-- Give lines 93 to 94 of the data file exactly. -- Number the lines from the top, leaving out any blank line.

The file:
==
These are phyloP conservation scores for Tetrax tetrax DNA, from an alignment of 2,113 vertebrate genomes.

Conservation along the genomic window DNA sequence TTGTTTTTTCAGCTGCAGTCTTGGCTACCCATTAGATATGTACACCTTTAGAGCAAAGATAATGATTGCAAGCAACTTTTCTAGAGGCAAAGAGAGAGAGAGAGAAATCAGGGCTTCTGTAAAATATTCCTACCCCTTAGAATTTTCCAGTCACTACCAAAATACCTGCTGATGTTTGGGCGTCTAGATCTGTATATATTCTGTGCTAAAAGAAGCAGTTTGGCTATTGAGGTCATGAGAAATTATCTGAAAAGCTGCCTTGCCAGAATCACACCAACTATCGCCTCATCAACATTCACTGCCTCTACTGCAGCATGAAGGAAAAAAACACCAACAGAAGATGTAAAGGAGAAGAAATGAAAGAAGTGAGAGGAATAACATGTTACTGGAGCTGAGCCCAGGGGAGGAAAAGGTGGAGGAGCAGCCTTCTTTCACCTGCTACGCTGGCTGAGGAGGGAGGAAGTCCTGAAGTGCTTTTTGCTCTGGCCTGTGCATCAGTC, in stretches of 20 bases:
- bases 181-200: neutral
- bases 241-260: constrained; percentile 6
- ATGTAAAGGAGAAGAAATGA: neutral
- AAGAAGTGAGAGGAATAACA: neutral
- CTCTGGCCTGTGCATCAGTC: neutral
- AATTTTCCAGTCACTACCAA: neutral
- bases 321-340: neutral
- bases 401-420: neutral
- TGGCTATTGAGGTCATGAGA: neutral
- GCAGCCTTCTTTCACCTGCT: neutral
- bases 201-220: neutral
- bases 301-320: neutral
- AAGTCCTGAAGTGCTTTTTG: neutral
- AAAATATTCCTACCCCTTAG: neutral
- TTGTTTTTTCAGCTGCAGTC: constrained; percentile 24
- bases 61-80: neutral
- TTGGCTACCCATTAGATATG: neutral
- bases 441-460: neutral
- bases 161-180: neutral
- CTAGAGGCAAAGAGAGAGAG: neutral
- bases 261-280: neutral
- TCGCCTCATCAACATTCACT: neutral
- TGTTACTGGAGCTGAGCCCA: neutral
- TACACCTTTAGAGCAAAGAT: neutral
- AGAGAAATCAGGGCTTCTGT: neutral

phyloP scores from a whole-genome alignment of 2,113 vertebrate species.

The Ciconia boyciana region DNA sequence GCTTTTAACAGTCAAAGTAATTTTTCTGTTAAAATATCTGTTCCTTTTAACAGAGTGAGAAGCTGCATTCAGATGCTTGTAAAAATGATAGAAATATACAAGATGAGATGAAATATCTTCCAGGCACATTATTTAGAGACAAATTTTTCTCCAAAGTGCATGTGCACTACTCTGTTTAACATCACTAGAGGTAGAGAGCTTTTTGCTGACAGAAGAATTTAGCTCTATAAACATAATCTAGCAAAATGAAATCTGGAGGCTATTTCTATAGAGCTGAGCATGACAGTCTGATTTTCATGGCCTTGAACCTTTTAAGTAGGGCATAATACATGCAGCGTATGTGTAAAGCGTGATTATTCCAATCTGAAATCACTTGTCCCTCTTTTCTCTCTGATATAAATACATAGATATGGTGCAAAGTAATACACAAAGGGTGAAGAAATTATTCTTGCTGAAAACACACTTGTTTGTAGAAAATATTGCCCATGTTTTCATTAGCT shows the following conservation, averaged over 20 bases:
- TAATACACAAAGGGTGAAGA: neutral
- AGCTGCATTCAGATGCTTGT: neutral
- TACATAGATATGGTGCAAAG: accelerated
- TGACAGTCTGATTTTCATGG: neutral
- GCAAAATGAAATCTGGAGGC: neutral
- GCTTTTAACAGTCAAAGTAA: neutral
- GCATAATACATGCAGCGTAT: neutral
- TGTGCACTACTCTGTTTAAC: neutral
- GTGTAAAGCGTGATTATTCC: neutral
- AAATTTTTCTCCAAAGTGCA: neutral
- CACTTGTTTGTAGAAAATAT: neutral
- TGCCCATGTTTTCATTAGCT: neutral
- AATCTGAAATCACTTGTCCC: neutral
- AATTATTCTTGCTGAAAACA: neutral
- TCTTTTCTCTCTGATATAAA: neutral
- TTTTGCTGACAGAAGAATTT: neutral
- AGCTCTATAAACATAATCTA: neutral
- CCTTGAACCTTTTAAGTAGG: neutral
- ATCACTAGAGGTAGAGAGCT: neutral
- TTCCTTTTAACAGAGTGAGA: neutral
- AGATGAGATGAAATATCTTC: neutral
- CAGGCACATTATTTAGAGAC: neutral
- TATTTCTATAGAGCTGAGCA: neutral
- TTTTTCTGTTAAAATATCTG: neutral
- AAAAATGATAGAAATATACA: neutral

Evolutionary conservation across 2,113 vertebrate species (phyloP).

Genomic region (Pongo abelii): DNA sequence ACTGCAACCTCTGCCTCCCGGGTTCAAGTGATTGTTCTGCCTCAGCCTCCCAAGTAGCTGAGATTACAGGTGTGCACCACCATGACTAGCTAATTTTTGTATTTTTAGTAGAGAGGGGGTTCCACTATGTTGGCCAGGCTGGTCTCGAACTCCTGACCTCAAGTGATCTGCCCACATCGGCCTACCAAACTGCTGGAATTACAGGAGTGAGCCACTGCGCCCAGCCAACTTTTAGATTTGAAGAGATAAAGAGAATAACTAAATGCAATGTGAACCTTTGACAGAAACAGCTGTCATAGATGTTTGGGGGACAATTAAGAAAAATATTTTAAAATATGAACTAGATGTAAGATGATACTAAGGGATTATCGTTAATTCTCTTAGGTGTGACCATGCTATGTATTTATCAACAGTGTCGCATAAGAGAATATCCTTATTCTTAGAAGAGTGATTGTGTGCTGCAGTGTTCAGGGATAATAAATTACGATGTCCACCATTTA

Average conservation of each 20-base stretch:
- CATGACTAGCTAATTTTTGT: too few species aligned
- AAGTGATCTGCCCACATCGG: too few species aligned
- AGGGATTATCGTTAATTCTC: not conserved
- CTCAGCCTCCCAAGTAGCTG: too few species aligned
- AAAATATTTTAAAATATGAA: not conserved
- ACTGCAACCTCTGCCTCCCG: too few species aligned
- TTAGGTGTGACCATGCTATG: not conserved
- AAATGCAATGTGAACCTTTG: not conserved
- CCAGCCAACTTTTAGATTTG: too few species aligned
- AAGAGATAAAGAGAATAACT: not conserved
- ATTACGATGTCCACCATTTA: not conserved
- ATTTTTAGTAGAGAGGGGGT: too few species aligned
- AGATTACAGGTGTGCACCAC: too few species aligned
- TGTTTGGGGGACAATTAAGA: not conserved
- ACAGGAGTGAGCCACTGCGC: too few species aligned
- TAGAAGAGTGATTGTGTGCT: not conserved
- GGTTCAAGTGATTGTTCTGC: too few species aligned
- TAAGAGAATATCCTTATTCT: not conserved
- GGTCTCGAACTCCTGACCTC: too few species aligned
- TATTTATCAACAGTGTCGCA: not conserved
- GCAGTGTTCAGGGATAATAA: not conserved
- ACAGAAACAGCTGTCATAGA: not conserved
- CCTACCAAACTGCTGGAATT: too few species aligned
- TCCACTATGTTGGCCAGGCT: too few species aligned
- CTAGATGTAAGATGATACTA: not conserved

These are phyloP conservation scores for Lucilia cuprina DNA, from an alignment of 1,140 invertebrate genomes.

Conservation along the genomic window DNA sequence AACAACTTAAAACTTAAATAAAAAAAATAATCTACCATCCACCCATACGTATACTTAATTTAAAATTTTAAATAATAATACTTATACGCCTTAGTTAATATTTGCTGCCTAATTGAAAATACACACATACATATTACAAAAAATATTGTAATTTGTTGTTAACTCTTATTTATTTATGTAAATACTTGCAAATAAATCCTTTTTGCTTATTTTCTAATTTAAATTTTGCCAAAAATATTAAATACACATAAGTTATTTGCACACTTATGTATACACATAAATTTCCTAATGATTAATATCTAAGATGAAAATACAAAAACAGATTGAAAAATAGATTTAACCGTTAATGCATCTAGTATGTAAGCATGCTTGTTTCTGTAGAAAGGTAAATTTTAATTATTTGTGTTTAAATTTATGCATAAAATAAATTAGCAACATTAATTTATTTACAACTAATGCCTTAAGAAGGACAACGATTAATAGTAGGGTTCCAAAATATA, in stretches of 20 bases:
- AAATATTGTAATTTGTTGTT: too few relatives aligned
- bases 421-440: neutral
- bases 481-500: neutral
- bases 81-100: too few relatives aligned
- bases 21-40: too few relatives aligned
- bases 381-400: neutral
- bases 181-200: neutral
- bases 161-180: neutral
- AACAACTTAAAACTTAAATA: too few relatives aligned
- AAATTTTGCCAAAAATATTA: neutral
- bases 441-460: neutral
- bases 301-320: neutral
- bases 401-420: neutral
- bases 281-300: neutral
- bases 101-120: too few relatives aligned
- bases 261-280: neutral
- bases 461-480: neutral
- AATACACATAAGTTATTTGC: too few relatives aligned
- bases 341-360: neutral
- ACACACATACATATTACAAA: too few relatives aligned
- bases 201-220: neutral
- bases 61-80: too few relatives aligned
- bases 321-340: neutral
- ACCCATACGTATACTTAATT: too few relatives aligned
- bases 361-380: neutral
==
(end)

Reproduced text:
- AACAACTTAAAACTTAAATA: too few relatives aligned
- AAATTTTGCCAAAAATATTA: neutral